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DoD News Briefing with Geoff Morrell from the Pentagon, Arlington, Va.

Presenter: Pentagon Press Secretary Geoff Morrell
May 06, 2008
            MR. MORRELL: Hi. Good afternoon. Pleasure to see all of you today. 
 
            Before taking your questions, I'd like to briefly address the global war on terror budget situation. Late Monday Secretary Gates sent letters to congressional leaders letting them know that he was encouraged to hear they intend to pass the rest of the president's FY '08 war funding request by Memorial Day. The remaining $108 billion is urgently needed for this department, as well as State and the intelligence agencies, to continue operations in Iraq and Afghanistan. 
 
            As it now stands, and has for months, actually, we here at the Pentagon are financing those wars by borrowing from our payroll accounts. But those accounts are about to run dry, and if Congress does not act soon, the Army will not be able to pay its soldiers after June the 15th. While we certainly hope lawmakers get their work done well before then, prudent management requires that we plan for the possibility that they do not meet that goal. After all, we first requested these funds more than a year ago.
 
            In the interest of being completely transparent, the secretary has ordered his staff to keep the Congress fully informed of our contingency planning. In fact, our budget team briefed key Hill staffers here at the Pentagon this morning.
 
            I know we have raised concerns about this issue before, but we are once again getting down to crunch time. And unless Congress appropriates the $108 billion in the next few weeks, most of our troops fighting in Iraq and Afghanistan could go without pay, and the critical progress they have achieved will be in jeopardy.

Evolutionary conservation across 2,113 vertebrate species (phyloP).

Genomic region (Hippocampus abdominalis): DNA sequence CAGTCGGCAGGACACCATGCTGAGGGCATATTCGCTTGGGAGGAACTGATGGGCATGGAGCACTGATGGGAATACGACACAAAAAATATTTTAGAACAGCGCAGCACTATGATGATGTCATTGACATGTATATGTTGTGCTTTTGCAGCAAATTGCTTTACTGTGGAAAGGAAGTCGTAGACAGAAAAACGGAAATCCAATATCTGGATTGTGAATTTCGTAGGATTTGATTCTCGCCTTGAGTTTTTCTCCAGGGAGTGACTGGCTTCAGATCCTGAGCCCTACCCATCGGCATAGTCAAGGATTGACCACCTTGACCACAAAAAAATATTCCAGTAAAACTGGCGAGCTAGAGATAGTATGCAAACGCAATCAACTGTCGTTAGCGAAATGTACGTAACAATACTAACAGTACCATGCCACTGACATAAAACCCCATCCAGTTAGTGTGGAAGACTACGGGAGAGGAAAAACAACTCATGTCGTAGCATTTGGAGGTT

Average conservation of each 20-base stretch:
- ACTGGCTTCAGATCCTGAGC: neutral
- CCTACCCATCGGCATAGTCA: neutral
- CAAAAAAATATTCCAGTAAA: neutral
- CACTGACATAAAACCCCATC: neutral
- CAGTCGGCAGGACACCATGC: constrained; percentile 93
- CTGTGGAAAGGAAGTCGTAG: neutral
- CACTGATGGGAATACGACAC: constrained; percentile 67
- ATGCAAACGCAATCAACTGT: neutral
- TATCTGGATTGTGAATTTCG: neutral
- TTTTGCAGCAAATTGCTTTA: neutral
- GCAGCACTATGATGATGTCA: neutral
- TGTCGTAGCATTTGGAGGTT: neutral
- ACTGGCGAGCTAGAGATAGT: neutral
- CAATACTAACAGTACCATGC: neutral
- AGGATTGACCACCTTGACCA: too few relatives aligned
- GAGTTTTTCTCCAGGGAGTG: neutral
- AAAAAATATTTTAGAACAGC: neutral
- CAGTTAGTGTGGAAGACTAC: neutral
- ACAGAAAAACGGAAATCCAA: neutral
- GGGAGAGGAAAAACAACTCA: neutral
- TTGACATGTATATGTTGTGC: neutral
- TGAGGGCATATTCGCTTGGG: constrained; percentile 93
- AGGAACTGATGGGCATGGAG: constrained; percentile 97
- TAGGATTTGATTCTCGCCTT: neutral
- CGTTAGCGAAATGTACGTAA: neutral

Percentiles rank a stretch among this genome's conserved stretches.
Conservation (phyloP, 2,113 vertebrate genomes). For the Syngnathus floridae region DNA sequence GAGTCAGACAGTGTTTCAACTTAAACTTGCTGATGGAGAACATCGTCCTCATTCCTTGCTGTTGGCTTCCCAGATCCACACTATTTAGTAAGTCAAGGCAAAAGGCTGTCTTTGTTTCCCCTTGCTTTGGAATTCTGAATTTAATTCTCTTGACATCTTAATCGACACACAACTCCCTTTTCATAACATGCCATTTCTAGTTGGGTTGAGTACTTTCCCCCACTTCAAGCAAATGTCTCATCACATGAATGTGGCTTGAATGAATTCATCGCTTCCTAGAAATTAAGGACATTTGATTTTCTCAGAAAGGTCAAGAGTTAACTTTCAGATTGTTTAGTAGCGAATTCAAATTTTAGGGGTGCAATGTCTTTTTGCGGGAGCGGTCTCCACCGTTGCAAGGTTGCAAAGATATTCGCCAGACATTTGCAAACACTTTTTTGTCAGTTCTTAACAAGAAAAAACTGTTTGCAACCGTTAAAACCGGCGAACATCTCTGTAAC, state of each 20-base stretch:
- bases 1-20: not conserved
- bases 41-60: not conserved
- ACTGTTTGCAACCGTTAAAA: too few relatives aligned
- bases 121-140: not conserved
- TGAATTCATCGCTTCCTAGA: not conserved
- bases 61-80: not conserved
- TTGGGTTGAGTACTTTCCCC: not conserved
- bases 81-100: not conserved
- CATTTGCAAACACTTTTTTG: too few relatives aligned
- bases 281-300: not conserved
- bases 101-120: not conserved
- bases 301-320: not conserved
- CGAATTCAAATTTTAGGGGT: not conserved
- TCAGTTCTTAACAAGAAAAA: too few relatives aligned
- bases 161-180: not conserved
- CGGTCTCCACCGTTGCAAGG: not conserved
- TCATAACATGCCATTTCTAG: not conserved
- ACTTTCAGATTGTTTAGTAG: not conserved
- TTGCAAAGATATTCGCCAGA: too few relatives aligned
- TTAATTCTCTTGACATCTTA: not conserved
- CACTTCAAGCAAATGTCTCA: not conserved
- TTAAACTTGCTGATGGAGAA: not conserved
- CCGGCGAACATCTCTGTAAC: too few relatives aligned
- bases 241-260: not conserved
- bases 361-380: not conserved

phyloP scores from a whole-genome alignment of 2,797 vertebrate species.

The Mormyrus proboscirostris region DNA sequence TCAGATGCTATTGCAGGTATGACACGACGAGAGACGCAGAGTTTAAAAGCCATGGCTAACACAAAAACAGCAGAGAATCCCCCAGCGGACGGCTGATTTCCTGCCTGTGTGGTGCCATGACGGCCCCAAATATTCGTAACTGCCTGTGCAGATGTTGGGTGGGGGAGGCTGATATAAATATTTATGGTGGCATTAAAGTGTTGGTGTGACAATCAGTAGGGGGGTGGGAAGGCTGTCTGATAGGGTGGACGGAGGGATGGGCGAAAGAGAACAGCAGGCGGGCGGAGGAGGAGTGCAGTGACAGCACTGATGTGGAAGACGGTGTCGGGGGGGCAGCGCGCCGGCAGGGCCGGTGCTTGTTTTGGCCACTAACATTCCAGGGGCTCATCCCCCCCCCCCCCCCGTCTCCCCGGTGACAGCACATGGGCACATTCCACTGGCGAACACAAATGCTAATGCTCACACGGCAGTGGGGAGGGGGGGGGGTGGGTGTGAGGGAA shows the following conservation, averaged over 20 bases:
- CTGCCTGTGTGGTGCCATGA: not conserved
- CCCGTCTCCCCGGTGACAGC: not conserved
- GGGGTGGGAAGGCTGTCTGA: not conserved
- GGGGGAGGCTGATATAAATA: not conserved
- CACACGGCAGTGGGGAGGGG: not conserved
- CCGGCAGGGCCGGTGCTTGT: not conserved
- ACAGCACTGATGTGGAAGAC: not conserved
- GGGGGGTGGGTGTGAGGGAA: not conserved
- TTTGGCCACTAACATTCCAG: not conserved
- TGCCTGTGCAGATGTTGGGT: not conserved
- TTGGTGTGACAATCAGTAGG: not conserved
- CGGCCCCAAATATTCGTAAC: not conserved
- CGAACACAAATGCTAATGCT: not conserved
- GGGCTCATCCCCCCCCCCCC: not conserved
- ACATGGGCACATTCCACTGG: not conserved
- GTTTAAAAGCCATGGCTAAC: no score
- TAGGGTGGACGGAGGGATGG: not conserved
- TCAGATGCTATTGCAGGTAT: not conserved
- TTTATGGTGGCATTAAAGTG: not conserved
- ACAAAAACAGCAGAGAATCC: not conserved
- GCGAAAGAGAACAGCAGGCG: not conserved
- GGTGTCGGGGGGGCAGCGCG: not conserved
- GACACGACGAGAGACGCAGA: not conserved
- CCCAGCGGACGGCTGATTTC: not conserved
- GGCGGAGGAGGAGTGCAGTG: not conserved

Now I'd be happy to take your questions. Lita?
 
            Q     Geoff, just a quick question on Myanmar. Can you say whether or not there are other assets other than the ships that are prepared to respond if indeed authorization is given? Are there any air assets that might be able to drop aid, or any other transport-type -- 
 
            MR. MORRELL: My understanding is that there are a number of naval assets in the region, which also have air capabilities. I can provide you with specifics in terms what PACOM has in the region.  
 
            The Essex Expeditionary Strike Group, the 7th Fleet Flagship Blue Ridge, the USS Kitty Hawk Strike Group and the U.S. aircraft carrier the USS Nimitz, all those naval assets are in the region. We have the wherewithal to deploy them if the government of Burma were to ask us. As you heard the president this morning, he has made it clear that we are ready and willing to assist them. Obviously, this department -- the military has vast resources and experience in dealing with this type of situation, unfortunately. And we stand ready to provide that expertise and those resources to the Burmese people, hopefully when they -- when their government sees to it to ask us to provide them.
 
            Q     Just to follow up, Jeff, is there any -- have any orders or instructions been issued to prepare for that eventuality?